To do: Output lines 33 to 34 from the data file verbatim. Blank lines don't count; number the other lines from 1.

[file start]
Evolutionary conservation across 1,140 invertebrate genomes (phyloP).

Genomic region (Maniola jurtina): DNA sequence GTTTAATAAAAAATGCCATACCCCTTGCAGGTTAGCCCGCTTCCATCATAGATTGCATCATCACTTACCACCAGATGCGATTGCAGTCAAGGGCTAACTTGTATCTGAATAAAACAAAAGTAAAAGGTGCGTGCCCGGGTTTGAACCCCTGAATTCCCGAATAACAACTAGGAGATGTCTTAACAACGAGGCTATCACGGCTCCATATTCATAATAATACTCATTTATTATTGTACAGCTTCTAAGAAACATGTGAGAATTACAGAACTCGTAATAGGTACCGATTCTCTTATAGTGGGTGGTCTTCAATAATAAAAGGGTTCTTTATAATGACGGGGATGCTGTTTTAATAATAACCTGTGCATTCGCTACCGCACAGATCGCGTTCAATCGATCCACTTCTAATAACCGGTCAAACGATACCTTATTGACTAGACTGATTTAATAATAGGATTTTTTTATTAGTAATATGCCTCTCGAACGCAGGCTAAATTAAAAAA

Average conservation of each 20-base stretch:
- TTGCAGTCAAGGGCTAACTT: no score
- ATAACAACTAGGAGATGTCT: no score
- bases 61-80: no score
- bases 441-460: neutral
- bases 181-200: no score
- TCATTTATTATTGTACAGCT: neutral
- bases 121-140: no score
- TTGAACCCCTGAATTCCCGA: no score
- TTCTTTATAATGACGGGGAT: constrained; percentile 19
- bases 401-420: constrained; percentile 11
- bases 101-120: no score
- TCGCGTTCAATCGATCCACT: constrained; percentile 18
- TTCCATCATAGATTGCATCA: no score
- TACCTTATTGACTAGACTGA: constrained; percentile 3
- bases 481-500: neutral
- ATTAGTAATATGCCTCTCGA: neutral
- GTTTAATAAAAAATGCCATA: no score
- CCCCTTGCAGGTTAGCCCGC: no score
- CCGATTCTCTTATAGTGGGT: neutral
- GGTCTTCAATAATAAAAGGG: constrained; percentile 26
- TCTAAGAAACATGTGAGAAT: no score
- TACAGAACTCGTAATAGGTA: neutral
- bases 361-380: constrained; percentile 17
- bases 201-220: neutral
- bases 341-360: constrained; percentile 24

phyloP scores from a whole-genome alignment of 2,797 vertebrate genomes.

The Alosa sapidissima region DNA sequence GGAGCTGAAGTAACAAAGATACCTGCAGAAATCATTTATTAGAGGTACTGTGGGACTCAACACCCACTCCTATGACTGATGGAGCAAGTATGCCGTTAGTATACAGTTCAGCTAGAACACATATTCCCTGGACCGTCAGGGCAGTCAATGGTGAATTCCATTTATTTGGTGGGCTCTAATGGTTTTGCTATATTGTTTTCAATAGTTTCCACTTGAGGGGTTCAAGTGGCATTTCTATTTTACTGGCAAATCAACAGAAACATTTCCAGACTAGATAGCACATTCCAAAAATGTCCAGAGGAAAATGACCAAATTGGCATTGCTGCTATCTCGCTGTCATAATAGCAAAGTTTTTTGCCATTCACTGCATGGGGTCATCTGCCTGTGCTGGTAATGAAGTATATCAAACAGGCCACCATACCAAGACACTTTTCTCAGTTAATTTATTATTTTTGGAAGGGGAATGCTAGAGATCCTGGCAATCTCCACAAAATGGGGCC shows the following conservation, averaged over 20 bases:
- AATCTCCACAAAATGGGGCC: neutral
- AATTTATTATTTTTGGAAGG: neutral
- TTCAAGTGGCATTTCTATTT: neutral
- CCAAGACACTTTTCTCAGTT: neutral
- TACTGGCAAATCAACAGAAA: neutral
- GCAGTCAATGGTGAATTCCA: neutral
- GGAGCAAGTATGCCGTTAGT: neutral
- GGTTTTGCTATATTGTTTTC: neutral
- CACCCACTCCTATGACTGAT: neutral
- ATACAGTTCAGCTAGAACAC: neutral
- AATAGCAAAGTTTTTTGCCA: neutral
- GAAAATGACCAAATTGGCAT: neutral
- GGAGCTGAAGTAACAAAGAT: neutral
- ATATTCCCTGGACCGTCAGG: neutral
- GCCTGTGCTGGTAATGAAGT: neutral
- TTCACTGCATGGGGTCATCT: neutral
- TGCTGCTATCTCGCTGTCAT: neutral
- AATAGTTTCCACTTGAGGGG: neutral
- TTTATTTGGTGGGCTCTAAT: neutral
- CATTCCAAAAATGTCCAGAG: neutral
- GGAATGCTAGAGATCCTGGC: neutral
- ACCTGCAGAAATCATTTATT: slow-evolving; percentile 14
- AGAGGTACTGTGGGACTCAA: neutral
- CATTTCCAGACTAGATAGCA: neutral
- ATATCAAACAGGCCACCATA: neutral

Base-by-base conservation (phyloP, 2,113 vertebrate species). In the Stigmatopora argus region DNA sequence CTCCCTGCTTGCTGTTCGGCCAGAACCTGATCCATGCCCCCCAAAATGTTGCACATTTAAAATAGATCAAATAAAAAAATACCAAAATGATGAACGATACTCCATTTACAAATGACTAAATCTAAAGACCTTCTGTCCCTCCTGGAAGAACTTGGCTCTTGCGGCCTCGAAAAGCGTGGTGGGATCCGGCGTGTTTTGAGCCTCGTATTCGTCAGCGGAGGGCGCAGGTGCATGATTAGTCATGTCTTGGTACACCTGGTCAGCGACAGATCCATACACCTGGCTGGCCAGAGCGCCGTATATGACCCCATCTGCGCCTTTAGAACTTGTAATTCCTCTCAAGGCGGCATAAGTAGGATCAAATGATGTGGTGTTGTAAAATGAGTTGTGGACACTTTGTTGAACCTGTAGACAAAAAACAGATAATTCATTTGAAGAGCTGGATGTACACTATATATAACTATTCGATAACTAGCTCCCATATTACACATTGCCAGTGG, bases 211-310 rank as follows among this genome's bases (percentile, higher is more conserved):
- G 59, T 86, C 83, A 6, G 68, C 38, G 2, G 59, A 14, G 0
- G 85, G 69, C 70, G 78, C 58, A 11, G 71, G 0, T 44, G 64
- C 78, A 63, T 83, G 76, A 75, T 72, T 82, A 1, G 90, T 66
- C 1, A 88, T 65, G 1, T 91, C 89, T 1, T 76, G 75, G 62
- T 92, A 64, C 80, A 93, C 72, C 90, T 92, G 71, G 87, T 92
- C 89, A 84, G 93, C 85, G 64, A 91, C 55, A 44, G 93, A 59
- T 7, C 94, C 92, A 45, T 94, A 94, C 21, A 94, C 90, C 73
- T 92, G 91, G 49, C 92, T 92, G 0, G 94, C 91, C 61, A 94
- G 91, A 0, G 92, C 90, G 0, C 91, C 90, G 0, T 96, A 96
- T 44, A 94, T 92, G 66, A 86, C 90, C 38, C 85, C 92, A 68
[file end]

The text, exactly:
- TTCAAGTGGCATTTCTATTT: neutral
- CCAAGACACTTTTCTCAGTT: neutral